Rose brings another, vital, element to his story of Markus Jooste and the biggest case of white-collar chicanery in South African history: his dogged reporting skills. Hell, he even interviewed the Hermanus whale crier to get a sense of Skelm Markus. Continue reading

Military historian does a fine job remembering a forgotten campaign

Reviewer: Archie Henderson

South Africans versus Rommel: The Untold Story of the Desert War in World War II by David Brock Katz (Jonathan Ball)

saffers vs rommelErwin Rommel gets more play in the title than in the book itself. That’s because David Katz’s original publisher, the American group Stackpole, which specialises in military books, believes that Rommel sells, just as Montgomery does, or Patton.

Stackpole might be right and now Jonathan Ball has published a paperback version that is likely to do well on the South African market. Katz’s book lives up to the first part of its title in drama and detail, of which there are plenty of both.

To be flippant for a moment about a serious book, if the title sounds a bit like a sports fixture, Rommel wins two-nil. His Panzer Army destroyed a South African brigade during the battles around Sidi Rezegh in Libya in the northern winter of 1941, then he captured an entire South African division at Tobruk six months later. The two events were among the greatest three disasters suffered by South African soldiers, Delville Wood in World War 1 being the other. Continue reading

Why centuries of indignities meted out to Muslims endanger us all today – and an element of hope

Reviewer: Archie Henderson

The House of Islam: A Global History by Ed Husain (Bloomsbury)

house of islamIslam often gets a bad press. Isis, Al Qaeda, Hamas and other terror groups, murderous dictators such Muammar Gaddafi, Sadam Hussein and Bashar al-Asad are to blame. All have exploited a benign religion for vicious sectarian purposes, but are they any worse than bigots and extremists of Christianity, Hinduism and, of all people, lately the Buddhists of Myanmar?

We live among Muslims, enjoy their food and hospitality, respect their beliefs and think we understand them. Maybe we don’t, and this is where Mohammed (Ed) Husain can help.

Husain is the kind of person we seldom hear about, a liberal Muslim. Once a committed Salafist, he later became a Sufist and brilliantly explains the difference between these two strands of Islam in this book.

Salafism is the equivalent of the religious bigot – the puritanical Muslim and part of an Islamic faction supported by Saudi Arabian proselytisers and funded by the kingdom’s oil riches. Husain, in his interpretation of the Shi’ite-Sunni split in Islam, helps explain just how hypocritical the West – and especially the US – is about Muslims; the murder of Jamal Khashoggi being only the most recent example. It’s all right to bomb one Muslim country while excusing gross human-rights violations in another.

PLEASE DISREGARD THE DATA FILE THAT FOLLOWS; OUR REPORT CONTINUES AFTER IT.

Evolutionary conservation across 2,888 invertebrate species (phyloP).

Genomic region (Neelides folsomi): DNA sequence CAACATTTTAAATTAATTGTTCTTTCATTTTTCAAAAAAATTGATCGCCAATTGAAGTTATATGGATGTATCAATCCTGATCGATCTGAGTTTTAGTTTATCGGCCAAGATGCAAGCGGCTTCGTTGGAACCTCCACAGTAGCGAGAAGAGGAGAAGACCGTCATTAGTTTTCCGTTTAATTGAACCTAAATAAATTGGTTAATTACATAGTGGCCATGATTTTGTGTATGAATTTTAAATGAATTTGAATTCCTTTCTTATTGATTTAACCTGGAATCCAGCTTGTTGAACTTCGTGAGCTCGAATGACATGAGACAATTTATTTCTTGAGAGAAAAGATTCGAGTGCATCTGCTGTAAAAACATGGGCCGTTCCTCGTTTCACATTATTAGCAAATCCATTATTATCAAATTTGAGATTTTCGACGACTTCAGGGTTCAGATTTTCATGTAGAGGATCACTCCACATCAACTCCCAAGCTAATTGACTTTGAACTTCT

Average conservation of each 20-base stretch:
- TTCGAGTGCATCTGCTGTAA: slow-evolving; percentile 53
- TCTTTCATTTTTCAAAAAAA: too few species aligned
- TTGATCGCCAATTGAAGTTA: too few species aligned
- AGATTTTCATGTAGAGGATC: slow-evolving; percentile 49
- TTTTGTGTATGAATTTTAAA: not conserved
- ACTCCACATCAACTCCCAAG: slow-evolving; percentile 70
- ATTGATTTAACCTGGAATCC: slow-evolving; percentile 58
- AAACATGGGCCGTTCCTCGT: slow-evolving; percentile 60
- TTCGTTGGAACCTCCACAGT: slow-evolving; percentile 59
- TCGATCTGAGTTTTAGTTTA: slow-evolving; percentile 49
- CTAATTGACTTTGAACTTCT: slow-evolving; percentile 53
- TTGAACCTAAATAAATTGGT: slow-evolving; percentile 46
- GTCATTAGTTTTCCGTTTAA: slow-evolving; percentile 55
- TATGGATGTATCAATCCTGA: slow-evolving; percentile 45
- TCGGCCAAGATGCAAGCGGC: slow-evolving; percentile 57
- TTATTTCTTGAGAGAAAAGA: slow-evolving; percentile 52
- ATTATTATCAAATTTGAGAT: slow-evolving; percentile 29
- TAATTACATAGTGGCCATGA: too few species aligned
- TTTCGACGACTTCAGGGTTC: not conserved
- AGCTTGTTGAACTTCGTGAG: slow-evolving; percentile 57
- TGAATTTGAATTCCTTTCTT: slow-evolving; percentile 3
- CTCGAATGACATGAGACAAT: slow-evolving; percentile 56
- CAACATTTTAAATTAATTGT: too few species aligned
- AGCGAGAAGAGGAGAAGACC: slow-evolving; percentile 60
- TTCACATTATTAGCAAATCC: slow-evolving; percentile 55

The book helps us understand what is happening in the world’s most recent forgotten war, the one in Yemen, and the conflict between Jews and Palestinians over Israel without falling for both sides’ propaganda.

Husain, who has embraced Sufism, which he estimates to be the faith and culture of 80% of Muslims in a world population of almost two billion, puts the anger of the other 20% down to centuries of indignity suffered by Muslim people, especially those in the Arab world.

Since the demise of European imperialism, however, there is a chance of a renaissance, according to Husein – even an accommodation with Israel. For that to happen, Muslims need to remember what it means to live and coexist in a free world – much as they did in the days of Mohammed 1 400 years ago.

There is a glowing blurb on the cover of the book I read. It’s from Peter Frankopan, author of The Silk Roads, a history of the world from a Persian perspective. “This should be compulsory reading,” says Frankopan and for once it’s a valid endorsement.

Radical revisionist history of part of the Anglo-Boer War

Reviewer: Archie Henderson
The Natal Campaign: A Sacrifice Betrayed by Hugh Rethman (Amberley)

natal campaignJust when you thought you knew everything about the Boer War, along comes Hugh
Rethman. His book is a radical revisionist history of that war fought at the turn of the
last century and which so dramatically shaped South Africa.
None of the usual suspects come of Rethman’s book well. Paul Kruger,
puritanical Old Testament president of the ZAR (the Transvaal) and General
Redvers Buller, the indecisive commander of the British forces, we expect, but Jan
Smuts? And even Louis Botha? The latter pair, heroes of the Union of South Africa,
are treated dismissively by Rethman. And Denys Reitz’s father, FW Reitz, who has Continue reading

Unsung SA photographer’s (almost) forgotten world

Review: Shirley de Kock Gueller

Constance: One Road to Take – The Life and Photography of Constance Stuart Larabee (1914-2000), by Peter Elliott (Cantaloup Press)

 

Title: Ndebele Design. Contained in Constance Stuart Larrabee photographs, 1935-1988Ndebele DesignNear Pretoria 1946. EEPA 1998-060388, 1998-006, Eliot Elisofon Photographic Archives, Constance Stuart Larrabee Collection, National Museum of African Art, Smithsonian Institution